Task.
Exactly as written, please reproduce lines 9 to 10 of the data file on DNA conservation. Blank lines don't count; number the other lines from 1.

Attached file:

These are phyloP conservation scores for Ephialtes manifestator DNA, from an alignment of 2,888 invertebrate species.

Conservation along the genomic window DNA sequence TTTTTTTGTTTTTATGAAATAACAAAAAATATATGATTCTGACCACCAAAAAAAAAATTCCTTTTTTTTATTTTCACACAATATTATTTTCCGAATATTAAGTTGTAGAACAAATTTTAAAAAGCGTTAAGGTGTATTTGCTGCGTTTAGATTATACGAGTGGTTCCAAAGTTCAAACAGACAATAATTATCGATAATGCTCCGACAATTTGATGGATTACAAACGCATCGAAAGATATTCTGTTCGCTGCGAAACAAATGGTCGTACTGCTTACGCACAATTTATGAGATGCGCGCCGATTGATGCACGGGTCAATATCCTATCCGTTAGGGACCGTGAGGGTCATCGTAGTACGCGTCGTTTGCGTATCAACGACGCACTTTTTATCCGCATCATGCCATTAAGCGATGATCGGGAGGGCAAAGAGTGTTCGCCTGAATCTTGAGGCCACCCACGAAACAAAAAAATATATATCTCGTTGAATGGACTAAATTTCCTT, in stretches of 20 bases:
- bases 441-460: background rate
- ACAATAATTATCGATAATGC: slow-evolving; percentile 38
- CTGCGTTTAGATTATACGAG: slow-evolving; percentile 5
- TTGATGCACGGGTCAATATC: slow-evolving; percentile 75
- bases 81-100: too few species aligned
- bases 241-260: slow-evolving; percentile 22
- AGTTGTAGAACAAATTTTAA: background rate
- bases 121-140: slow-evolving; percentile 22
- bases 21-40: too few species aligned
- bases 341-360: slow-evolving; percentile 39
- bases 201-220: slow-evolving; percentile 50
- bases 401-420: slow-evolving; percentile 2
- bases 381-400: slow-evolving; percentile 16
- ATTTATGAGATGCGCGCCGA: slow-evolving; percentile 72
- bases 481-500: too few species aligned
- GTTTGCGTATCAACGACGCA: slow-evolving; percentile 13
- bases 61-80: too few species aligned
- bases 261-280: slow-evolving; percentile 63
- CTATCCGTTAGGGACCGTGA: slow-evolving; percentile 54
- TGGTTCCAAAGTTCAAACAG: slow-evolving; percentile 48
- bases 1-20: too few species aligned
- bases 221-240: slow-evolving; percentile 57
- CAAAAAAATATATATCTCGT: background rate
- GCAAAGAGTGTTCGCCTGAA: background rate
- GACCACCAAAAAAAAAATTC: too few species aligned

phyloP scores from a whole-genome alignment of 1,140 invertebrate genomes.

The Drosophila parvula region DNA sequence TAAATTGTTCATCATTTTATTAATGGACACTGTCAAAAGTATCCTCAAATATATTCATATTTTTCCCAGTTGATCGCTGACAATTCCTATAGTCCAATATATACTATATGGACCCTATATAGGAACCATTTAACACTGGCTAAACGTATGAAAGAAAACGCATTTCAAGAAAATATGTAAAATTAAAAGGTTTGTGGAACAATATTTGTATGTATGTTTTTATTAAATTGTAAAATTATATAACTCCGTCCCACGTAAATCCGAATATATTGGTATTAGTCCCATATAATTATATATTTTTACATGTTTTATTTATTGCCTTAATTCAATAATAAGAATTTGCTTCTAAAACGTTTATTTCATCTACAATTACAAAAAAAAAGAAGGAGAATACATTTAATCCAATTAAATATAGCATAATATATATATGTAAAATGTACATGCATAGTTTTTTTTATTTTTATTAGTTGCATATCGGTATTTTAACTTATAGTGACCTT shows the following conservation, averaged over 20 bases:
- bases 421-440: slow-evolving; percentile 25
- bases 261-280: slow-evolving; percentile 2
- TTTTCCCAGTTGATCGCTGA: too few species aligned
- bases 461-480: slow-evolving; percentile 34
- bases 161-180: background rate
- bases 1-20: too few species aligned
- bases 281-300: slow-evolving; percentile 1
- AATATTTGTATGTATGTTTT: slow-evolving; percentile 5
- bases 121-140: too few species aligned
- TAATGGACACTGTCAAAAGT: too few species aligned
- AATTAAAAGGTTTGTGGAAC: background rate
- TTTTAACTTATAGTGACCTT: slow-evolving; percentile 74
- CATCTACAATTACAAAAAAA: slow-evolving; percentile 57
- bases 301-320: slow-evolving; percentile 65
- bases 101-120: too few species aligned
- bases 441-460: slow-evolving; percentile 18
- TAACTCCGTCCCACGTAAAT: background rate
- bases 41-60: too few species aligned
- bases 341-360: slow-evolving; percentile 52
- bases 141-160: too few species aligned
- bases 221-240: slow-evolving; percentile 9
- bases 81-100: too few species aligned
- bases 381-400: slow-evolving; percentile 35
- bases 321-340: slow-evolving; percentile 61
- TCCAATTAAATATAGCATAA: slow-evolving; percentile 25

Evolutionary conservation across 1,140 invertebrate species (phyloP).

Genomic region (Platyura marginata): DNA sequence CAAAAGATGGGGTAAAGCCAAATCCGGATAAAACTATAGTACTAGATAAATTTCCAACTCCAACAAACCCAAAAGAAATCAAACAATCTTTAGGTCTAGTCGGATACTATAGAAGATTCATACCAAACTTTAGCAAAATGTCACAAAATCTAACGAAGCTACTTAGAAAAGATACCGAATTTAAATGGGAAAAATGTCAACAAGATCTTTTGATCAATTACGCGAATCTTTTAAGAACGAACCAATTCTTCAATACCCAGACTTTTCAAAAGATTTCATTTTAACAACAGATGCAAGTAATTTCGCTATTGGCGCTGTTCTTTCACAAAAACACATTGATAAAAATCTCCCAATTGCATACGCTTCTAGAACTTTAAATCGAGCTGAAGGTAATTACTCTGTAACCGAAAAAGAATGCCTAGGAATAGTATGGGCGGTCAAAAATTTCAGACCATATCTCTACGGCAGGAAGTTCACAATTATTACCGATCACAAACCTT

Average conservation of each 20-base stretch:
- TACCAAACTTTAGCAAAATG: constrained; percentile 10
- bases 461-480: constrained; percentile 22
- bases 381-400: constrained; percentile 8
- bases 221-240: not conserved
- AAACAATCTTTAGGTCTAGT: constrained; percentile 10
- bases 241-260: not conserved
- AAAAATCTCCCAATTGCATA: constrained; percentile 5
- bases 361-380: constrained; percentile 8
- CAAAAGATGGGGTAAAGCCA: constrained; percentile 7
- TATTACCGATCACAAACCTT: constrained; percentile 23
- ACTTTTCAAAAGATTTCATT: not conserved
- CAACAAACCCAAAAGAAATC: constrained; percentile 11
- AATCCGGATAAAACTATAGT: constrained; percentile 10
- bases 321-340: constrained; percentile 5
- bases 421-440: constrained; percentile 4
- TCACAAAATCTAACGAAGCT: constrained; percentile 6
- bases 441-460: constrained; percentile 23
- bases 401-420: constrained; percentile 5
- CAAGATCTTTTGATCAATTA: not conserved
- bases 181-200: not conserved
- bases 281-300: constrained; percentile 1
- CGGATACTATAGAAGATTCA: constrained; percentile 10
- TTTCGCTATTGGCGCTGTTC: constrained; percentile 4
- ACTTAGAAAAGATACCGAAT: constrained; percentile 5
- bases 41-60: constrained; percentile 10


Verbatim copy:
- AGTTGTAGAACAAATTTTAA: background rate
- bases 121-140: slow-evolving; percentile 22